When a seafarer gets sick, your
Ronaldo, a seafarer from the
Three days later I heard about Ronaldo’s situation. His ship had left leaving him behind. When I saw him in hospital he was extremely anxious as he did not know if he would get his wages or if his job on the ship would be kept for him. Without these the situation spelt disaster for himself and his family. To make matters worse his English was very poor.
The Rev. William Pike, senior chaplain at
He understood immediately that I was from the Flying Angel Club and he began to speak to me in a mixture of Taglog and English. I reassured him that we were here to help and all his concerns would be resolved.
I left him with God’s Blessing and promised to return with answers to his concerns the next day. In the meantime one of our Filipino volunteers went to see him that evening.
I found out that his Captain had left his wages with the shipping agent and that he would be flown home as soon as he was well enough. Also his job would be kept for him. After a few days of rest the seafarer was able to fly back to the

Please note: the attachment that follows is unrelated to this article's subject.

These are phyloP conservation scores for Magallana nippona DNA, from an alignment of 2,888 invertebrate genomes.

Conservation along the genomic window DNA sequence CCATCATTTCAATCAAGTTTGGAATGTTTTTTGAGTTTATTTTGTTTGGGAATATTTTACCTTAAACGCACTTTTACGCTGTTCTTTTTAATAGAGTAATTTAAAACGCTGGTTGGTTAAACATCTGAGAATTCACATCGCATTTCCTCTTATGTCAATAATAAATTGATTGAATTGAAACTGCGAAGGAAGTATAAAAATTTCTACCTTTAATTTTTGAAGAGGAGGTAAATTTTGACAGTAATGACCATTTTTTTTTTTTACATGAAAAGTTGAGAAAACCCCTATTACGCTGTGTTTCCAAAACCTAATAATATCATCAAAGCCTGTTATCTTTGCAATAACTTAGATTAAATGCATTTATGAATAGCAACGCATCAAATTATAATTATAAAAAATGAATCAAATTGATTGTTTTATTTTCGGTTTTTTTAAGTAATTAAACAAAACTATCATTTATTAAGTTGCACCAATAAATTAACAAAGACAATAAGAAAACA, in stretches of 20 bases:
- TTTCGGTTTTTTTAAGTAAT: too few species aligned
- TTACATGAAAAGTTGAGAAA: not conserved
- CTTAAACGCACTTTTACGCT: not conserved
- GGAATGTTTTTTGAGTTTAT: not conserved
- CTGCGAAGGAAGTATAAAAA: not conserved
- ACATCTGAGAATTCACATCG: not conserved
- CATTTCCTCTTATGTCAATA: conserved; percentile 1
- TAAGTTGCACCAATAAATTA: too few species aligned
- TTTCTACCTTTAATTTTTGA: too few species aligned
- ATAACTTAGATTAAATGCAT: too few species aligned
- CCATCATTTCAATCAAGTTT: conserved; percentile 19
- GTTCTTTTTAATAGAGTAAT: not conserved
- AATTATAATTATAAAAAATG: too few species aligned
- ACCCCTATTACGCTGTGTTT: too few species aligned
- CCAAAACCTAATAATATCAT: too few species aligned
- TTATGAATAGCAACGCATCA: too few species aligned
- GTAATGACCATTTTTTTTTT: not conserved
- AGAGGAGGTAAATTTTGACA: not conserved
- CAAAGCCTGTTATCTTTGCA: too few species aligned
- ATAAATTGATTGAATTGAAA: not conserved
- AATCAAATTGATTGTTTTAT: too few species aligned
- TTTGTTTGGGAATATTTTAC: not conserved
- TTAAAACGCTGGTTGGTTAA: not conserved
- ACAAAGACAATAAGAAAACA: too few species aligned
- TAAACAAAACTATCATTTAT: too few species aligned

Seafarers Sunday takes place this year on September 18. Board members and staff will be at several parishes in the diocese to talk about this long-standing diocesan outreach, and answer questions after the service.
In the afternoon at 3 pm we will have a short ecumenical service in the chapel that is part of the
Seafarers and the mission need your prayers and support. It is easy to forget how we depend on those who crew the ships to bring us the goods we take for granted in our homes, and most of the clothes we wear.
For greater detail about Seafarers’ health see article in the latest Flying Angel Review on line at www.flyingangel.ca. Contact the mission at 604 253-4421 for information and bulletin inserts.